He said there was nothing wrong in handing over the management of the refineries to private operators, but cautioned against the outright sale of same, warning that such move was capable of leaving Nigerians to the whims and caprices of the investors, which he said may not augur well for the country.

According to him, such decision may be counter-productive as Nigerians may not reap from the gains of such decision because it is the owners that will now dictate what to sell, at what quantity and at what amount.

On cost, he said NNPC should without further delay; make available its budget for the rehabilitation of the refineries, saying a situation where Nigerians are not availed of such is tantamount to taking them for granted.

For her part, Akinbode, said the performance of the refineries have been abysmal, especially between 2017 and 2018.

She called on Government to either privatise or concession the national asset to better return on investment.

She said the monthly report of the NNPC lays credence to the poor state of the refineries which, she said, were not operational for the better part of 2018.

She said there is opacity around the operations of the refineries because the monies budgeted for TAM in the past had failed to give the desired result.

On the inability to provide a cost for the planned TAM, Akinbode said NNPC does more works in the books that in practice.

She said a situation where contracts are awarded without Nigerians knowing what it would cost is not the best and not in tune with international best practices.

When confronted with questions on what the management of the Corporation was doing about the abysmal performance of the facilities, during a session at the Nigeria International Petroleum Summit in Abuja this year, the Chief Operating Officer, Refineries, NNPC, Anibor Kragha, said a lot of issues were affecting the refineries.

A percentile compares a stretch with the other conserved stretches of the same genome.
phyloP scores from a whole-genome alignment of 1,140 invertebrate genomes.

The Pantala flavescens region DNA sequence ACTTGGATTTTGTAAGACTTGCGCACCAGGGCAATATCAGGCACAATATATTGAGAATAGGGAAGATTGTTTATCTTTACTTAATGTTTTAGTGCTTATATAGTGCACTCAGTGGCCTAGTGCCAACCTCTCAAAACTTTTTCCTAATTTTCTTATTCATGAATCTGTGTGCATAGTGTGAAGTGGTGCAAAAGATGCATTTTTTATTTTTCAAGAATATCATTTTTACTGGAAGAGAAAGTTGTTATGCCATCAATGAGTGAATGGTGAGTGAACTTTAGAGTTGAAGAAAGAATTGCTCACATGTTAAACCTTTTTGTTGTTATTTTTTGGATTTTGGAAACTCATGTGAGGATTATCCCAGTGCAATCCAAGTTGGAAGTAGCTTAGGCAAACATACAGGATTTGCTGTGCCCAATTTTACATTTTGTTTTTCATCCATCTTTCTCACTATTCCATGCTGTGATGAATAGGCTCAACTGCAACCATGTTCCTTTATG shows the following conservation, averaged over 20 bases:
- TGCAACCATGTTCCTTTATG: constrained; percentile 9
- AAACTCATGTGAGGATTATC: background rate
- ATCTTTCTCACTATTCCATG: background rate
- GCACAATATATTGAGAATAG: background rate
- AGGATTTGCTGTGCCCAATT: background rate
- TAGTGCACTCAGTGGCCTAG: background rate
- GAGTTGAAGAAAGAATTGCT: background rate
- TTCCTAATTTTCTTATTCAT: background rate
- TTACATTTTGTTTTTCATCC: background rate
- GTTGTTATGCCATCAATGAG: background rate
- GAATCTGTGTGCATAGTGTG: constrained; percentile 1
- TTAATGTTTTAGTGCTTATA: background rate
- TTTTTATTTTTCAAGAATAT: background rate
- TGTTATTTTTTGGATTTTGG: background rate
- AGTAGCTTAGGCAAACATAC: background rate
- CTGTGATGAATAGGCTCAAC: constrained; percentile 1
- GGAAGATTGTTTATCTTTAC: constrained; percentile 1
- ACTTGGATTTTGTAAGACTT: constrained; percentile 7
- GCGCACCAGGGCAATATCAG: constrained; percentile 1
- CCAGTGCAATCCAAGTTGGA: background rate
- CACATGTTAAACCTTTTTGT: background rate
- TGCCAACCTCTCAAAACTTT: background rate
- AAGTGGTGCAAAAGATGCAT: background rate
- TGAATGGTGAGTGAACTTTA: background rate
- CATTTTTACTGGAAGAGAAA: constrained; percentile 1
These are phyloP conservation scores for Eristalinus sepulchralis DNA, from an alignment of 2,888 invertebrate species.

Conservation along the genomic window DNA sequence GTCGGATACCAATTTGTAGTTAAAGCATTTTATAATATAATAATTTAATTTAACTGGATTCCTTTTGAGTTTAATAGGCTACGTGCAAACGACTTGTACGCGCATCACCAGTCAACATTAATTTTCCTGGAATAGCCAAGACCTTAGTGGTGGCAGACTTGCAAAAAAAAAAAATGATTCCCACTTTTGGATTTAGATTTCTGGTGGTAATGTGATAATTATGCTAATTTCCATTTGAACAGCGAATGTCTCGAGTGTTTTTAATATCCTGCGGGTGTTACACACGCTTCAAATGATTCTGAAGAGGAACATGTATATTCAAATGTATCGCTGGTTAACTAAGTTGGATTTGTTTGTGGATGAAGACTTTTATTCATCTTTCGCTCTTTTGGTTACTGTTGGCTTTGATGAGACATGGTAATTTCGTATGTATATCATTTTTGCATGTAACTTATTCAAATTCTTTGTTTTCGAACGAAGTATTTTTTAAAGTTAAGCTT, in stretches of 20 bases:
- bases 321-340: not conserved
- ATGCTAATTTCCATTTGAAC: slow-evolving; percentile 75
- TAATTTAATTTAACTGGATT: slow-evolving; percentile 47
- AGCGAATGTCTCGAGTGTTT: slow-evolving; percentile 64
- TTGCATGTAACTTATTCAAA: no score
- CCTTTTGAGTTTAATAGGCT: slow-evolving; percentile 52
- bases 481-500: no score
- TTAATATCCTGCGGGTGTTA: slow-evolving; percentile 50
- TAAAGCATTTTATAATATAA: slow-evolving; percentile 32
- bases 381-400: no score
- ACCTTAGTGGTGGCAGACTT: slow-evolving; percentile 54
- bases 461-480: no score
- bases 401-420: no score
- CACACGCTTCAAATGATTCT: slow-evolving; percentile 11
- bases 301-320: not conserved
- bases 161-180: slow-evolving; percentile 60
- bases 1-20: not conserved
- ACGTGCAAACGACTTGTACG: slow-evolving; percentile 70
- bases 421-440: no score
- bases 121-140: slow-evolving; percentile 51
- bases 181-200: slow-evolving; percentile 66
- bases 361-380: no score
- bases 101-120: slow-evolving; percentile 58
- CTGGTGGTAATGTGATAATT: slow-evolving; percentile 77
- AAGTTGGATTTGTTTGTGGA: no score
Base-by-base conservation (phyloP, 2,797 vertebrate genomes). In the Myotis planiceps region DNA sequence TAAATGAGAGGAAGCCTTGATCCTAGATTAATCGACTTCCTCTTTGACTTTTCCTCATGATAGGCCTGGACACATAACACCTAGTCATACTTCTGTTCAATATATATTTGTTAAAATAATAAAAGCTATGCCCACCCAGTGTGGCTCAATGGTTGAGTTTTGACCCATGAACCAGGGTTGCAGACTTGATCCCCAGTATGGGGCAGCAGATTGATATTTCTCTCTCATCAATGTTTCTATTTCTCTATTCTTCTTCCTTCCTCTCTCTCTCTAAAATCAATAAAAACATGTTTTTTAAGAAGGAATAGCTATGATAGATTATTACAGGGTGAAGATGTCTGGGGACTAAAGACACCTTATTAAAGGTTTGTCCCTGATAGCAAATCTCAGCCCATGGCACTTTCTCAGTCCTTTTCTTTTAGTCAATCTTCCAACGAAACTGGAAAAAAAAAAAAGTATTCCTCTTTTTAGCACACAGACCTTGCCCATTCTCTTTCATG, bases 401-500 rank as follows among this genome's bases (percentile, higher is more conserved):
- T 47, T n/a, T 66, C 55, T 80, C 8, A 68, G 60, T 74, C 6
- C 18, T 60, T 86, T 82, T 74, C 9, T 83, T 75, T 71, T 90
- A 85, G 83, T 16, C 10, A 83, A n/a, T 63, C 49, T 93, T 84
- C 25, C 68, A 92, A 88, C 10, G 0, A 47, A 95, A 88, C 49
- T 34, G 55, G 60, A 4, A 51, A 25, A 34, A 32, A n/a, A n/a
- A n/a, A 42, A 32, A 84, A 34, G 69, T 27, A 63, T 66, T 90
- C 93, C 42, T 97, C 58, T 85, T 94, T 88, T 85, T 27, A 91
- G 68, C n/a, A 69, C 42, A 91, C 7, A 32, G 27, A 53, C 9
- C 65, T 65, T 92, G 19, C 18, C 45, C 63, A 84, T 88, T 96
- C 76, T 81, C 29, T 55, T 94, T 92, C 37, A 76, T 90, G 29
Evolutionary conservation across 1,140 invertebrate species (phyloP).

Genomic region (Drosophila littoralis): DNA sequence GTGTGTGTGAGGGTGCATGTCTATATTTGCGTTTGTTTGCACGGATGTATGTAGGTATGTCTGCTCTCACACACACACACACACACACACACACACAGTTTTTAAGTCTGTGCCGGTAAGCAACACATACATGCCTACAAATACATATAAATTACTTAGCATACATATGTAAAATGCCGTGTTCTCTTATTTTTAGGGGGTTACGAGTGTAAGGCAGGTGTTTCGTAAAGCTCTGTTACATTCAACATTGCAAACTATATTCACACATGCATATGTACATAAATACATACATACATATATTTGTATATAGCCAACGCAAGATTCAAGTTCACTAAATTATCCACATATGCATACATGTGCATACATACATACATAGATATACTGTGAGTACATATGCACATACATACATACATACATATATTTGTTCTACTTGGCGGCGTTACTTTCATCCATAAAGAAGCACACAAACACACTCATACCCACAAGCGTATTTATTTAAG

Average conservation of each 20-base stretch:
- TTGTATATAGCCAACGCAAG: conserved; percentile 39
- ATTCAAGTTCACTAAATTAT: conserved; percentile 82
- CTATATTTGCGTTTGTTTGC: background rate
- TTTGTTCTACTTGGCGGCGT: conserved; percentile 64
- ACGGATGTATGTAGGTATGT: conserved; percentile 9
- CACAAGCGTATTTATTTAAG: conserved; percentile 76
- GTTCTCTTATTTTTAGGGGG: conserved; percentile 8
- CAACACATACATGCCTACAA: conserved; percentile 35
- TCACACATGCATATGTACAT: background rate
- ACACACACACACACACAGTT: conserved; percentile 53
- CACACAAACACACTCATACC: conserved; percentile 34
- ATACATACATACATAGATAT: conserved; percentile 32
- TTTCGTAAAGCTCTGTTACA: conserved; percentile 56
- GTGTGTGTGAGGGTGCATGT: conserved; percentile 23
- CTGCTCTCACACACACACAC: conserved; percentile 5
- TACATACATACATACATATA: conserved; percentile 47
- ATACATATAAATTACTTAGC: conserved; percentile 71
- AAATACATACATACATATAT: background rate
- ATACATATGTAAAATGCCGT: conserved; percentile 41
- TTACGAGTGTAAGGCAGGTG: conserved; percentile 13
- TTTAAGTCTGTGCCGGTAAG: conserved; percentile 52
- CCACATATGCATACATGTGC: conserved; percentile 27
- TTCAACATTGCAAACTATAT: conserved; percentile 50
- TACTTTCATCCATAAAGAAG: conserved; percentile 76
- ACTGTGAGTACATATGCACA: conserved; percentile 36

This came as the Infrastructure Concession Regulatory Commission (ICRC) charged the Federal Government and the NNPC to concession the refineries in order to make them functional and profitable.

Kragha further stated that negotiations between the NNPC and financiers could not work due to the recent disagreement between the corporation and the investors as regards the commercial terms of the transaction.

On the need to concession the refineries, the Director-General, ICRC, Chidi Izuwah, who was also a panellist alongside Kragha at the session, urged the NNPC and the Federal Ministry of Petroleum Resources to appreciate the gains derivable from such concession.

Izuwah said, “For me, I’m looking into the future. Let’s look at our telecoms sector 16 years ago, imagine that we had Nitel up until now, what would it be like? Our lines will still be tossed, the incentives structure will promote corruption. The government must play a role to break the back of government dominance in the downstream sector and bring in the private sector. That’s the only way to go.

“When you bring in the private sector, you will change the incentive structure. People will be incentivised and make the right level of investments. And what do I mean? Very simple; we should concession the NNPC refineries to the private sector.

“The investments will come and, on a BOT (Build, Operate and Transfer) basis you concession them, they (investors) rehabilitate and upgrade them and recoup their money. There’s a huge opportunity in refining. It’s a profitable business. So, the role of government is to attract investments to change that sector.”